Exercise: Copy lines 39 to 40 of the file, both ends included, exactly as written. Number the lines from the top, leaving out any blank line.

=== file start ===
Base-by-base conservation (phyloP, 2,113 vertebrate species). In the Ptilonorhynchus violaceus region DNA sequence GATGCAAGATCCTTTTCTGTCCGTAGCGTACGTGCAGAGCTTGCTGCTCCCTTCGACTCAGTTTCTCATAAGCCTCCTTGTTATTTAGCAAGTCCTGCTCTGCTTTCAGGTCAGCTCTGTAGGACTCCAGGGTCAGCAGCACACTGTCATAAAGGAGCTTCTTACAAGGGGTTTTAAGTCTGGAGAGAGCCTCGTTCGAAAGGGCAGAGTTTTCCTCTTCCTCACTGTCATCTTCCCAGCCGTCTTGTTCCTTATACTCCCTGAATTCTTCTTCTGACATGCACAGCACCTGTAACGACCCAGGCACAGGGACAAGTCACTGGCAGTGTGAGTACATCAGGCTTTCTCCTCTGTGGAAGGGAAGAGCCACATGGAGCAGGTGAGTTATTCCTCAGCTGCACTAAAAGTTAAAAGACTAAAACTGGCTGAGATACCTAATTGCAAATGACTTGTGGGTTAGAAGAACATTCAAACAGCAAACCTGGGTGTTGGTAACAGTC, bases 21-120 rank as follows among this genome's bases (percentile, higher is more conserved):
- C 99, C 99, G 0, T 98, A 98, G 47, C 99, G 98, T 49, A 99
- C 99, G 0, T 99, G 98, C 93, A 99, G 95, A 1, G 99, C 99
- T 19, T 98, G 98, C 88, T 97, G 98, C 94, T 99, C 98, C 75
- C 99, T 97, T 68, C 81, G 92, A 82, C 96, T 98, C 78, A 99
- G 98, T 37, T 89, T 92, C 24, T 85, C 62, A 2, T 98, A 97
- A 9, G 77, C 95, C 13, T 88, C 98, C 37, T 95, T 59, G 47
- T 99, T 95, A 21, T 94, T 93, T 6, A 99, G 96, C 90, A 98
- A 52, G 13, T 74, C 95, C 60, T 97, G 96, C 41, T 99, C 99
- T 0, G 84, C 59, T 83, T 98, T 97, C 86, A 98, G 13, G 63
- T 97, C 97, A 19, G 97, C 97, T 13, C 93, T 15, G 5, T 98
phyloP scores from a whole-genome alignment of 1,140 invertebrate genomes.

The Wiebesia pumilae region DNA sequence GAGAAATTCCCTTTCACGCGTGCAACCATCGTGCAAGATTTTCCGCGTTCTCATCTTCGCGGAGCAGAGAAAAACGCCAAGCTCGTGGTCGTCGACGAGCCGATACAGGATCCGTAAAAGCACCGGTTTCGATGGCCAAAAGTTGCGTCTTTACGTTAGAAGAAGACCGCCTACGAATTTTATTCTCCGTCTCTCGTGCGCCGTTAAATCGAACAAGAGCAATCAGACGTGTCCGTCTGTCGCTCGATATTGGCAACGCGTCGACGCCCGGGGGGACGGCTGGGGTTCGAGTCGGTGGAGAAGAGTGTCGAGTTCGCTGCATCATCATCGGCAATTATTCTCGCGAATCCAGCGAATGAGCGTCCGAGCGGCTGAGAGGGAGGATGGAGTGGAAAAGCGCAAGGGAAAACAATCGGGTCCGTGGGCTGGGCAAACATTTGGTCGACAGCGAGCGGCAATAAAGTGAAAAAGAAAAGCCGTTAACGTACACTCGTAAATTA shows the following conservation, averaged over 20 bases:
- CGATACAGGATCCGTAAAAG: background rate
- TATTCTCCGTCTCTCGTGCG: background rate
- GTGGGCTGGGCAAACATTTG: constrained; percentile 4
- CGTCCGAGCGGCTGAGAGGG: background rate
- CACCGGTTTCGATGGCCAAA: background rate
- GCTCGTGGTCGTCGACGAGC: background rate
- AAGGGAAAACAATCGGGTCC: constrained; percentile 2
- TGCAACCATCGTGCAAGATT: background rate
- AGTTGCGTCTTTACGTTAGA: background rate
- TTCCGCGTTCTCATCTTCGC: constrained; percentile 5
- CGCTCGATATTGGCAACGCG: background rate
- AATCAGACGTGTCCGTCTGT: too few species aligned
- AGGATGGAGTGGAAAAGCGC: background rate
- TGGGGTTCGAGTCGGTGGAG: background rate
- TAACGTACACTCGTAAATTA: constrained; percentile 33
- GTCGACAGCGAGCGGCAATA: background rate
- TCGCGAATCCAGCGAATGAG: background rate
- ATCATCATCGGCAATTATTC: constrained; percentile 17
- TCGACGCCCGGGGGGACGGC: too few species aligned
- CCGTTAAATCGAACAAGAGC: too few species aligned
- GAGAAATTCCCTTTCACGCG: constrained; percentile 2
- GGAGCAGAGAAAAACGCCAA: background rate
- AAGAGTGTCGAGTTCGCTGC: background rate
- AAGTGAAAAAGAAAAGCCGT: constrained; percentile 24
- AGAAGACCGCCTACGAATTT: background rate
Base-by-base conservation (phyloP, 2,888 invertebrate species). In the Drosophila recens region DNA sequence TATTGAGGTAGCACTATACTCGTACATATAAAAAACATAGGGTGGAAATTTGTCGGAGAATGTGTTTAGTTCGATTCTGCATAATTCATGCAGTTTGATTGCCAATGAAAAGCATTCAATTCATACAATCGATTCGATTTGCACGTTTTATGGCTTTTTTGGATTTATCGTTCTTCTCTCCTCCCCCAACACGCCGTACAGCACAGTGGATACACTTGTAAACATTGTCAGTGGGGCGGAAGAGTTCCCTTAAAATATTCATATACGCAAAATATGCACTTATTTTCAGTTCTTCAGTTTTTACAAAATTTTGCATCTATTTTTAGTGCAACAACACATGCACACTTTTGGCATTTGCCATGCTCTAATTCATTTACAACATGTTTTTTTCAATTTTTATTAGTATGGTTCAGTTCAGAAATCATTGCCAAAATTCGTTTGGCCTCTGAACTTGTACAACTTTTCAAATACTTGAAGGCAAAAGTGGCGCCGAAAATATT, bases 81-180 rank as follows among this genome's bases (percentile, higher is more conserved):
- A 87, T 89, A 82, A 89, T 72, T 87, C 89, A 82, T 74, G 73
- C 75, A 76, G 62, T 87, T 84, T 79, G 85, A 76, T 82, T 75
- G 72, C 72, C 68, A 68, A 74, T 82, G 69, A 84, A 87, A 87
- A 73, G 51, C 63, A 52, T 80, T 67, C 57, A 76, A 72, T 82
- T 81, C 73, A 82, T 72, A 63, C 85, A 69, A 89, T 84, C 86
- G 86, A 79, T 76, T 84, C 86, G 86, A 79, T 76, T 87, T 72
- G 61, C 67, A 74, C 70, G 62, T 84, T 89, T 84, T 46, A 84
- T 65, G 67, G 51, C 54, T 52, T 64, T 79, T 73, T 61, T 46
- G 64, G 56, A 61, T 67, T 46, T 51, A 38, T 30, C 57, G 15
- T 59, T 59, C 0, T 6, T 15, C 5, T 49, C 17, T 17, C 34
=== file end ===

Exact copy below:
Base-by-base conservation (phyloP, 2,888 invertebrate species). In the Drosophila recens region DNA sequence TATTGAGGTAGCACTATACTCGTACATATAAAAAACATAGGGTGGAAATTTGTCGGAGAATGTGTTTAGTTCGATTCTGCATAATTCATGCAGTTTGATTGCCAATGAAAAGCATTCAATTCATACAATCGATTCGATTTGCACGTTTTATGGCTTTTTTGGATTTATCGTTCTTCTCTCCTCCCCCAACACGCCGTACAGCACAGTGGATACACTTGTAAACATTGTCAGTGGGGCGGAAGAGTTCCCTTAAAATATTCATATACGCAAAATATGCACTTATTTTCAGTTCTTCAGTTTTTACAAAATTTTGCATCTATTTTTAGTGCAACAACACATGCACACTTTTGGCATTTGCCATGCTCTAATTCATTTACAACATGTTTTTTTCAATTTTTATTAGTATGGTTCAGTTCAGAAATCATTGCCAAAATTCGTTTGGCCTCTGAACTTGTACAACTTTTCAAATACTTGAAGGCAAAAGTGGCGCCGAAAATATT, bases 81-180 rank as follows among this genome's bases (percentile, higher is more conserved):
- A 87, T 89, A 82, A 89, T 72, T 87, C 89, A 82, T 74, G 73